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Bringing up Babies

Focus Features' Babies is arriving in theaters just in time for Mother's Day. With all the troubles in the world, don't you need a dose of cuteness in your life?


Just who is the audience for Babies, a 79-minute documentary about—what else—babies? Considering its release date, over Mother's Day weekend, it's no doubt aimed at all mommies and mommies-to-be.


Well, it turns out that the film, directed by Thomas Balmes and based on an idea by producer Alain Chabat, is an enjoyable affair, no matter your child status. Four babies, followed from their birth to age 2, are about as far removed from one another—geographically and culturally—as you can get. In Mongolia, there's the only little boy, Bayar; in Namibia, it's Ponijao; Mari is in Toyko, and representing the U.S., San Francisco's blond-haired, blue-eyed Hattie.


With no voiceover and little exposition, the film dives right into the lives of these tiny creatures. Watch as they sleep, eat, cry, crawl, play—all typical infant activities—albeit in some rather exotic locales, and with some rather unconventional parenting techniques (to Westerners anyway). Like, say, when Ponijao's mother bathes her little girl in red ochre and shaves her head with a knife, or when Bayar ventures out of the family yurt, crawling on his hands and knees in a vast, empty Mongolian landscape.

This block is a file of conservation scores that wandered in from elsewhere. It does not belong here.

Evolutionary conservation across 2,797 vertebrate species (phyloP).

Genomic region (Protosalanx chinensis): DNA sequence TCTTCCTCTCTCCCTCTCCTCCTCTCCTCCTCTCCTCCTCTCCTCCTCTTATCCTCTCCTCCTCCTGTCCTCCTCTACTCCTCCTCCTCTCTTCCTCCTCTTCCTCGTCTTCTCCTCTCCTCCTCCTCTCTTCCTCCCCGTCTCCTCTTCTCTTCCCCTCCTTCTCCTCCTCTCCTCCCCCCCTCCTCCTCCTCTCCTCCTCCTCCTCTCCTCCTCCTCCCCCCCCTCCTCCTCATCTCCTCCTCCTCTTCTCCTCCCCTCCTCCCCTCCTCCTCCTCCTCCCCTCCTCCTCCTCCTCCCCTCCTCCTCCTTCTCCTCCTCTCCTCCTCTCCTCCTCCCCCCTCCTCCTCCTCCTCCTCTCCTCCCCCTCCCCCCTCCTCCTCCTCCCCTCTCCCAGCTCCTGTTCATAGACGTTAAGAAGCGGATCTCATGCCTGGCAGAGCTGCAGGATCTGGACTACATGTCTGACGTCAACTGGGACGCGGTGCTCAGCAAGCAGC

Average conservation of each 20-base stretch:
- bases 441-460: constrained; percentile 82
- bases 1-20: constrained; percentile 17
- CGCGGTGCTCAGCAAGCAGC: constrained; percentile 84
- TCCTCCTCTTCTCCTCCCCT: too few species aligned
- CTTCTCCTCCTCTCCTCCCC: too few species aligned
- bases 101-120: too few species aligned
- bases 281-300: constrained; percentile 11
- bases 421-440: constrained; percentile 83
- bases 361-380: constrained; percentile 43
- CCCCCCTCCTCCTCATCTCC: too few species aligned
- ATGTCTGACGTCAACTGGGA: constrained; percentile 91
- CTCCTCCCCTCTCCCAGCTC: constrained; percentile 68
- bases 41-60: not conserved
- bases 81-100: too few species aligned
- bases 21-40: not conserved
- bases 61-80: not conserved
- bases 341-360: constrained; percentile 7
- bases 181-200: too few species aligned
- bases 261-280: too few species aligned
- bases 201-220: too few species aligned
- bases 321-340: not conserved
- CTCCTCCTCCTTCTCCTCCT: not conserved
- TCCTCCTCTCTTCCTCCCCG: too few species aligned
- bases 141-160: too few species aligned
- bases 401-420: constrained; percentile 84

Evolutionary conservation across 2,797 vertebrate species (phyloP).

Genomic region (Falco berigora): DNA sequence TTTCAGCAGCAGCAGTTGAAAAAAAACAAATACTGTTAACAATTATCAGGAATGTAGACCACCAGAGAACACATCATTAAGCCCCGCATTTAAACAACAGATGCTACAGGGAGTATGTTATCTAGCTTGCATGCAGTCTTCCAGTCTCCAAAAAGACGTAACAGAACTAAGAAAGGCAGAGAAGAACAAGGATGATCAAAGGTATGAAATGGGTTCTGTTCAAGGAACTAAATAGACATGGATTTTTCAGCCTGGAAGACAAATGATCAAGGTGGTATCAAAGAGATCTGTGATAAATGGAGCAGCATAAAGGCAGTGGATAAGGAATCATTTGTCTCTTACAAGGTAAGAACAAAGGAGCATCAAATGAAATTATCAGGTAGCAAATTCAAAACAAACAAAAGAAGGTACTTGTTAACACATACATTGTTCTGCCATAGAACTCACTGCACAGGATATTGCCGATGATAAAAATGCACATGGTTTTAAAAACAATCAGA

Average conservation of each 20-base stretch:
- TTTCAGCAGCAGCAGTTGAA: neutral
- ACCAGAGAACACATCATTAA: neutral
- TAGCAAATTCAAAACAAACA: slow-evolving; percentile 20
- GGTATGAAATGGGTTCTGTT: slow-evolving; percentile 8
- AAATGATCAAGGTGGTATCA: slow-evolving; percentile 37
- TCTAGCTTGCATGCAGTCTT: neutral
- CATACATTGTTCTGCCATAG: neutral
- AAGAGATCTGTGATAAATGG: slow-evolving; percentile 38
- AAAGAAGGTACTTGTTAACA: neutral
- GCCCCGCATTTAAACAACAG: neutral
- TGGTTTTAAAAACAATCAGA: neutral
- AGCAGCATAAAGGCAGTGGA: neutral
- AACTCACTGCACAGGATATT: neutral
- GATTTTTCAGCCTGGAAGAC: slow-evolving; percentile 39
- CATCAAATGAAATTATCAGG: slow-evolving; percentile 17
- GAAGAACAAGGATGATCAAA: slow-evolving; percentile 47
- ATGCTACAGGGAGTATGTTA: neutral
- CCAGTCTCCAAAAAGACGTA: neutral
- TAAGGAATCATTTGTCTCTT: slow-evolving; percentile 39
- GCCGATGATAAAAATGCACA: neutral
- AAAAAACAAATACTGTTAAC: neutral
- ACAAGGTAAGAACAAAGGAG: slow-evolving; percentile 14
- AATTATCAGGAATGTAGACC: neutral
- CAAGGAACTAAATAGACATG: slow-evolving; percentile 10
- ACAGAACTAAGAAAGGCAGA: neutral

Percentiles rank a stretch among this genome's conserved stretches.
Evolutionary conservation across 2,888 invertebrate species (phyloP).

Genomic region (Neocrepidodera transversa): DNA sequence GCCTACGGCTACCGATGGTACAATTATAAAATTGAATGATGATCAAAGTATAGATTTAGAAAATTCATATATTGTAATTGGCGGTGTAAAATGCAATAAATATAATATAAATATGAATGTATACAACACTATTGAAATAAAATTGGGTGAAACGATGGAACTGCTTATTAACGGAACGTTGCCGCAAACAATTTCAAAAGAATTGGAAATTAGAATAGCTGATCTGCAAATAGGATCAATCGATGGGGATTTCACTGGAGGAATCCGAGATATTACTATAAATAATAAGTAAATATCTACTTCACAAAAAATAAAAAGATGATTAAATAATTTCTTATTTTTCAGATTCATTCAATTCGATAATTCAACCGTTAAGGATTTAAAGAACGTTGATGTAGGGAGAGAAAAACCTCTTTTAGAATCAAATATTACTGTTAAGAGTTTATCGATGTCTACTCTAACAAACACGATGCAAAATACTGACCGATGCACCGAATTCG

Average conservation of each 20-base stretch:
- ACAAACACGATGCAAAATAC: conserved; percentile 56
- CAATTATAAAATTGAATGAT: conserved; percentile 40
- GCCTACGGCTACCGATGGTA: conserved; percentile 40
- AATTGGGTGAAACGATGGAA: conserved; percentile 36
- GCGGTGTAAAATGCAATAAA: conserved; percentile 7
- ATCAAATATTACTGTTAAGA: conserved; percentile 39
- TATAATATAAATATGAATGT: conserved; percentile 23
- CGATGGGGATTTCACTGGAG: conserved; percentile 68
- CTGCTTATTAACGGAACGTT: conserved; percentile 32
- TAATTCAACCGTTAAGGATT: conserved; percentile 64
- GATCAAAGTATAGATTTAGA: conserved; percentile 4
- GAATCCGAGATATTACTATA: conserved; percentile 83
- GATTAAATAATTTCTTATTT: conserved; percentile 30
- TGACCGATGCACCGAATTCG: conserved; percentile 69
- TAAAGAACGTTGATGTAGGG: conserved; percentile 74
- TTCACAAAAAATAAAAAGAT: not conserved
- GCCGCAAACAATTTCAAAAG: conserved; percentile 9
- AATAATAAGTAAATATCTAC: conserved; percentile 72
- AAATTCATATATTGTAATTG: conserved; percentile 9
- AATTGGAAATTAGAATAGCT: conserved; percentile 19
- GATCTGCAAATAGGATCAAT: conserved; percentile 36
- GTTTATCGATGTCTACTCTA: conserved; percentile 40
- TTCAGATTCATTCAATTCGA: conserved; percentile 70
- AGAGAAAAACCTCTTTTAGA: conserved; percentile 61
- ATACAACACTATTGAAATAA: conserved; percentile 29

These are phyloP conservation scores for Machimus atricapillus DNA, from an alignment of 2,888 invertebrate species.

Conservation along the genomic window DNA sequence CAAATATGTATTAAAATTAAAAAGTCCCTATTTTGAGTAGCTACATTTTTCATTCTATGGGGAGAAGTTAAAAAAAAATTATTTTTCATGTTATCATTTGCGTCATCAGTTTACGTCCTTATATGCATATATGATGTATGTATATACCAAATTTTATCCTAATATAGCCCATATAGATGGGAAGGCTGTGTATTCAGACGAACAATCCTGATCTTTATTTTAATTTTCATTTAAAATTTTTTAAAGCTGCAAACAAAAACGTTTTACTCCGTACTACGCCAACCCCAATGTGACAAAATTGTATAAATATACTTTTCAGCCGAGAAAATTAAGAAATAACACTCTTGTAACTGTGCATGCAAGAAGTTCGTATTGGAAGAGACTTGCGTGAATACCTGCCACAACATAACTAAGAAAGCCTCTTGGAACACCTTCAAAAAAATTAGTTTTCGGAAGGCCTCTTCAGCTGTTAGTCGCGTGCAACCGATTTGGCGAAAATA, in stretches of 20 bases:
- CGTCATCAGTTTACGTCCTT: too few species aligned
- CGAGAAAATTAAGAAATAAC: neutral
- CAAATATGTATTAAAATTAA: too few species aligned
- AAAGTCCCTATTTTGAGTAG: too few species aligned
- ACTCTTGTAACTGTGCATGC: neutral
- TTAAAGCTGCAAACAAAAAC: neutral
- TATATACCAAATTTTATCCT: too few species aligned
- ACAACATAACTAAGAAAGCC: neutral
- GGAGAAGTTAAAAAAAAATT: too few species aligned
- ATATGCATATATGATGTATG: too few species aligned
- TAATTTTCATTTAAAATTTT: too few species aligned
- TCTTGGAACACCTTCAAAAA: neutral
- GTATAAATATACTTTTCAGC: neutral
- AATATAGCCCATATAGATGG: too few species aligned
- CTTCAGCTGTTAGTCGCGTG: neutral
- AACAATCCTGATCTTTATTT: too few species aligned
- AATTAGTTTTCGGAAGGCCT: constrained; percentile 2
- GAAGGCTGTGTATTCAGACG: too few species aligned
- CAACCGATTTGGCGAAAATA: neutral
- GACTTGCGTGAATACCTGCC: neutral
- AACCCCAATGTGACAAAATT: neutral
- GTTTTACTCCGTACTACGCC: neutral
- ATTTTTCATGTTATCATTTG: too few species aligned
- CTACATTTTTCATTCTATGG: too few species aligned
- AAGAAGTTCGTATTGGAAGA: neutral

Jumping among four very different regions and parenting styles, the filmmakers seem content to let the images tell the narrative, such as it is. There's minimal dialogue and no subtitles; a bouncy score by Bruno Coulais (Coraline) serves as the main thread between the stories.


Yet the overarching theme is that no matter where a baby is born and raised, as long as it has a loving family—which, fortunately, all these little ones do—it will develop and thrive at a similar pace. And the likelihood of a calamity befalling a toddler is just as great on a playground in San Francisco as it is in a field of cows in Mongolia.



The very pregnant guest who accompanied us to the Babies screening came away feeling embarrassed about the depiction of new moms in America. She cited the coddling, the "Mommy and Me" classes, the sheer excess of stuff, especially when juxtaposed with the simplicity of the African Himba tribe.


But isn't that exactly the kind of mother who'll shell out for a sitter so she can go see a movie about other people's babies?


Babies is being released by Focus Features and opens Friday, May 7. For more photos and information, check out the official Focus Features website.



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